It has been said that few passages of scripture summarize Christian ethics more succinctly than today’s passage. It could also be said that few passages are more misunderstood. There are several recognizable phrases in this passage: “Turn the other cheek”; “Go the second mile”; “Love your enemies.” People who have never set foot inside a church are familiar with these sayings. But the question is: What do they mean and how do they apply to our lives today–almost 2000 years after they were spoken?
Jesus said, (v. 48) Be perfect, therefore, as your heavenly father is perfect. This sounds impossible, but it’s not. Jesus would never command us to do something that we aren’t capable of doing. He didn’t command us to be all powerful, or to be all knowing — these things are beyond our grasp. The Greek word for perfect is teleios. It means to reach an intended end or completion. In other places in the Bible, it is translated mature. In other words, a person is teleios if he or she fulfills the purpose for which they were created.
In the context of this passage, Jesus is saying you can be perfect…you can fulfill your purpose in life…you can demonstrate your maturity, by loving your enemies. We are never more like God than when we love those who don’t love us. (Romans 5:8),(1 John 4:19)
Being perfect, in the context that Jesus mentions it here, isn’t attained through sinless perfection, because that isn’t possible. The kind of perfection Jesus is referring to here is being perfect in love–loving your enemies. Today we’re going to talk about how to do that–how to love your enemies. Here are four things you can do to show love to your enemies. First of all…
Jesus’ point is not that we should let people physically abuse us, his point is that we should refrain from trying to get even when someone insults us. For virtually all of us, the latter happens much more often than the former. With the exception of a couple playground disagreements in elementary school, I have never been hit on the face by another person. But I have been insulted more times than I care to remember. And more times than I care to admit, I have gone out of my way to return the insult.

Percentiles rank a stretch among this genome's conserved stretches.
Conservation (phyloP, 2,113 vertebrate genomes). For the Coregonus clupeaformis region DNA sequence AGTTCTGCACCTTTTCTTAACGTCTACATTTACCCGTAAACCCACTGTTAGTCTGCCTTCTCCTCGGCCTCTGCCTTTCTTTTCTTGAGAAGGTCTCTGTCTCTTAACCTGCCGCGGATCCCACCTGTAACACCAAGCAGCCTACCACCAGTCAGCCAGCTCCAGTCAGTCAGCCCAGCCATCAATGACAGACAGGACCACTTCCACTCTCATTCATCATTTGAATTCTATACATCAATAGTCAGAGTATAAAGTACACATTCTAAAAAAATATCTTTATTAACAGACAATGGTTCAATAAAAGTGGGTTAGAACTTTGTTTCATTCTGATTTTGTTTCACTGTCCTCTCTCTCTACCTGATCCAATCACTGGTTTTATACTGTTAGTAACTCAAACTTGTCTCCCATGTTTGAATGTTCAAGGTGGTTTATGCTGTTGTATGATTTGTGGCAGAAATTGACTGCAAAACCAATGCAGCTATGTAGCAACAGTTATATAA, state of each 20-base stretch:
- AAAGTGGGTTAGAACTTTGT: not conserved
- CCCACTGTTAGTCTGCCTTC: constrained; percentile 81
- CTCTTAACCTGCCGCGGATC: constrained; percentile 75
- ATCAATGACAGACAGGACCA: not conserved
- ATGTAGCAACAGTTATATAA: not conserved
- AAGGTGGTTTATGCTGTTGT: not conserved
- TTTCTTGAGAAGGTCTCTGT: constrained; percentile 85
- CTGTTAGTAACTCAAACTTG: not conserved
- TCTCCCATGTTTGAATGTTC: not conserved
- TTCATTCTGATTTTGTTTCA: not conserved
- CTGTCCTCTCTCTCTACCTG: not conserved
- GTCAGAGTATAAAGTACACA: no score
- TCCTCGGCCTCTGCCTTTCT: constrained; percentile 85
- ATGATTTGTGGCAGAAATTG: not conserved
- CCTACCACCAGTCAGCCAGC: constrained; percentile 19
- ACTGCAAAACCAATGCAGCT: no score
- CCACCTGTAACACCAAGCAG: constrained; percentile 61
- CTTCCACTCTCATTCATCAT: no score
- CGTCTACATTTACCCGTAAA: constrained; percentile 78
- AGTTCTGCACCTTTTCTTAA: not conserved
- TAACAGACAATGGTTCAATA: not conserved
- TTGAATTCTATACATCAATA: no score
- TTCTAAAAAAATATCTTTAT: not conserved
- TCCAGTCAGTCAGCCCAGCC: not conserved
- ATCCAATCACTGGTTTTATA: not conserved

Solomon said, A prudent man overlooks an insult. (Proverbs 12:16), (1 Peter 3:9) When you’re insulted, you can waste your energy thinking of ways to get even, or you can choose the alternative to revenge–you can be perfect instead. You can be like your heavenly father. You can love your enemies.
A man would pledge his tunic as a security on a debt, and then pay the debt when it came due, and the lien on his tunic would be released. But Jesus says, “If you mess up that process and someone has to sue to get what they have coming to them, then you go out of your way to make it right–do more than is required of you.” In order to do this, you have to be willing to admit that you are wrong, and you have to be willing to make restitution. (Luke 19:8)
In your situation, think of those who may have something against you. It may not be about money; it may be about something you said, or something you did. Maybe you took credit for something at work that you didn’t deserve to take credit for. Maybe you imposed on someone’s time and took advantage of their kindness. Maybe you spread gossip about someone and tried to ruin their reputation. If you have wronged anyone, Jesus is challenging you to make full restitution, and then some. Do more than is required of you.
Your boss may be a bully, and the company you work for may be oppressive and insensitive, and at times it may seem that they exist only to oppress you. When it happens, go the extra mile. Go out of your way to treat them with kindness. If they demand an extra hour, try giving them two.
But there’s a trick to it. In order to get the full effect, you need to do it magnanimously. You need to do it cheerfully, enthusiastically. When you treat a mistreater with kindness, it may not change them, but it will change you. It will make you perfect. It will make you like your heavenly father.
You may find, at times, that you have the opportunity to help someone who isn’t part of your clique. Help them anyway. You may have the chance to help someone who has been unfriendly to you in the past. Help them anyway. Don’t withhold your generosity from those who need it. Help them when you can.
Remember, Jesus isn’t commanding us to be irresponsible with our resources; he’s commanding us not to be stingy, not to hold back when it is within our power to help.
Jesus is telling us to be generous even to those who may not fully appreciate our generosity. In doing so, we become perfect; we become like our heavenly father.
(v. 43-44) “You have heard that it was said, ‘Love your neighbor and hate your enemy.’ But I tell you: Love your enemies and pray for those who persecute you, that you may be sons of your Father in heaven.”
We are never more like our father than when we love those who don’t love us…when we refuse to retaliate, even if the other person is wrong…when we seek to make restitution for our own wrongs…when we respond to mistreatment with kindness…when we extend our generosity to all who need it…that’s how we show his love. That’s how we become perfect, like our heavenly father is perfect.
It has been said that few passages of scripture summarize Christian ethics more succi